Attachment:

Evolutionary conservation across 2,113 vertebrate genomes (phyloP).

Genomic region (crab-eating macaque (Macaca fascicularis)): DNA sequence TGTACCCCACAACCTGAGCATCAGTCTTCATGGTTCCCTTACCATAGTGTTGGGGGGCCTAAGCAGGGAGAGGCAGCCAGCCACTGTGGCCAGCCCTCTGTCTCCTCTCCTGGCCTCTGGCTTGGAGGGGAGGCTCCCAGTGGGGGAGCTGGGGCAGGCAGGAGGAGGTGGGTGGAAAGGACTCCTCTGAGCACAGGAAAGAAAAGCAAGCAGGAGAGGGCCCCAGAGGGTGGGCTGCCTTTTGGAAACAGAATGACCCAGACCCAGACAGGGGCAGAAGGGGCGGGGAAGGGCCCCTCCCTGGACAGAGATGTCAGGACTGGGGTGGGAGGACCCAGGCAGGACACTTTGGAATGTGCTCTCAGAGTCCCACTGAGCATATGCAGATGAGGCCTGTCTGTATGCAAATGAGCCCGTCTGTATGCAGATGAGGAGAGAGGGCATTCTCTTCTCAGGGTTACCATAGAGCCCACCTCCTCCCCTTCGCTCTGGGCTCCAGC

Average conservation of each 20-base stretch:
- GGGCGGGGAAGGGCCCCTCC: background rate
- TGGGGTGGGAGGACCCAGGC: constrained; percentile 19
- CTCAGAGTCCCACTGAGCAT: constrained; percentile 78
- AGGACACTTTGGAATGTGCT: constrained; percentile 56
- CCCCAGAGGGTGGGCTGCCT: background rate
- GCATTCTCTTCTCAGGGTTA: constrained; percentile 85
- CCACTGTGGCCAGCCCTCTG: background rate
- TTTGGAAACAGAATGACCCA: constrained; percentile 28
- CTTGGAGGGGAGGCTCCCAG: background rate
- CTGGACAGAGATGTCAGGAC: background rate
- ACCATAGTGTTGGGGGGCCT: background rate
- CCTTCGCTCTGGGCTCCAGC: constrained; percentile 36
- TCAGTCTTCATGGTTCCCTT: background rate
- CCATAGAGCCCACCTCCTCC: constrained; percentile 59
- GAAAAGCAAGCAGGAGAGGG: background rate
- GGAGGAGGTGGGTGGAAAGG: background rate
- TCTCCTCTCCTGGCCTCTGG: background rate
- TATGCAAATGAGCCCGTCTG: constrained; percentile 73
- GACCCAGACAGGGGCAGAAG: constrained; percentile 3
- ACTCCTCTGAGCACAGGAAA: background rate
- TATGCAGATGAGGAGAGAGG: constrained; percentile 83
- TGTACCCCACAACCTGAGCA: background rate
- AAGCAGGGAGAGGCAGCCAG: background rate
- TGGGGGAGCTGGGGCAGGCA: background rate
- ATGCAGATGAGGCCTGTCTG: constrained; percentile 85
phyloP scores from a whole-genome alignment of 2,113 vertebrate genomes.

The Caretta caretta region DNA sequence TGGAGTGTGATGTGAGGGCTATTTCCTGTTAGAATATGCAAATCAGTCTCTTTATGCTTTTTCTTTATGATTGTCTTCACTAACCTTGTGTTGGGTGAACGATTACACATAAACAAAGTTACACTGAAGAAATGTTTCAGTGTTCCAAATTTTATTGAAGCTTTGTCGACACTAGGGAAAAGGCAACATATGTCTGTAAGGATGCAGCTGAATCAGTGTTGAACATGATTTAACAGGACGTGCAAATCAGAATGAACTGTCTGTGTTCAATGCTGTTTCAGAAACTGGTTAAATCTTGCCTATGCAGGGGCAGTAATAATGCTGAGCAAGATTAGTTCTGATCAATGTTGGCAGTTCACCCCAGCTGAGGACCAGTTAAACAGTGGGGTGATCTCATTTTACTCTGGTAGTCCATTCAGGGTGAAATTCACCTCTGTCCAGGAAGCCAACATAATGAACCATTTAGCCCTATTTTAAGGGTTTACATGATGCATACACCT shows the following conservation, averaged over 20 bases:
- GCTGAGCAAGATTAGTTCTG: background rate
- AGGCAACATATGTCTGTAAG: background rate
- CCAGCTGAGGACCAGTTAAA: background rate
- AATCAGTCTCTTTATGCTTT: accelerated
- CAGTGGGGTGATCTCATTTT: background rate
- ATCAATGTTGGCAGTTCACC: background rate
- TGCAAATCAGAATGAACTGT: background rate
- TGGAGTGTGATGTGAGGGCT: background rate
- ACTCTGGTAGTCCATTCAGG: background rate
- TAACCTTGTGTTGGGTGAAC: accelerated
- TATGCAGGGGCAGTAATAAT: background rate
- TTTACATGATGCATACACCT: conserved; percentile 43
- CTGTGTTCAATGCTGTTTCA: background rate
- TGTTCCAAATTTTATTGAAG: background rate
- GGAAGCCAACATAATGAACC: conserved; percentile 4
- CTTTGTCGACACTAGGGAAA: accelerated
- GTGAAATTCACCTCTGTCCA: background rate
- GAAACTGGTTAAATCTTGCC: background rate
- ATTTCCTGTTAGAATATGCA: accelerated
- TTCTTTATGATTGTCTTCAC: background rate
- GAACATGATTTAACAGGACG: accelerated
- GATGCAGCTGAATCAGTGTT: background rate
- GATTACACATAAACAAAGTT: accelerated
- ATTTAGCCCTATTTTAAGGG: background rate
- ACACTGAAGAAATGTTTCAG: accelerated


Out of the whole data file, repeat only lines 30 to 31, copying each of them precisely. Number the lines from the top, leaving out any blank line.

The Caretta caretta region DNA sequence TGGAGTGTGATGTGAGGGCTATTTCCTGTTAGAATATGCAAATCAGTCTCTTTATGCTTTTTCTTTATGATTGTCTTCACTAACCTTGTGTTGGGTGAACGATTACACATAAACAAAGTTACACTGAAGAAATGTTTCAGTGTTCCAAATTTTATTGAAGCTTTGTCGACACTAGGGAAAAGGCAACATATGTCTGTAAGGATGCAGCTGAATCAGTGTTGAACATGATTTAACAGGACGTGCAAATCAGAATGAACTGTCTGTGTTCAATGCTGTTTCAGAAACTGGTTAAATCTTGCCTATGCAGGGGCAGTAATAATGCTGAGCAAGATTAGTTCTGATCAATGTTGGCAGTTCACCCCAGCTGAGGACCAGTTAAACAGTGGGGTGATCTCATTTTACTCTGGTAGTCCATTCAGGGTGAAATTCACCTCTGTCCAGGAAGCCAACATAATGAACCATTTAGCCCTATTTTAAGGGTTTACATGATGCATACACCT shows the following conservation, averaged over 20 bases:
- GCTGAGCAAGATTAGTTCTG: background rate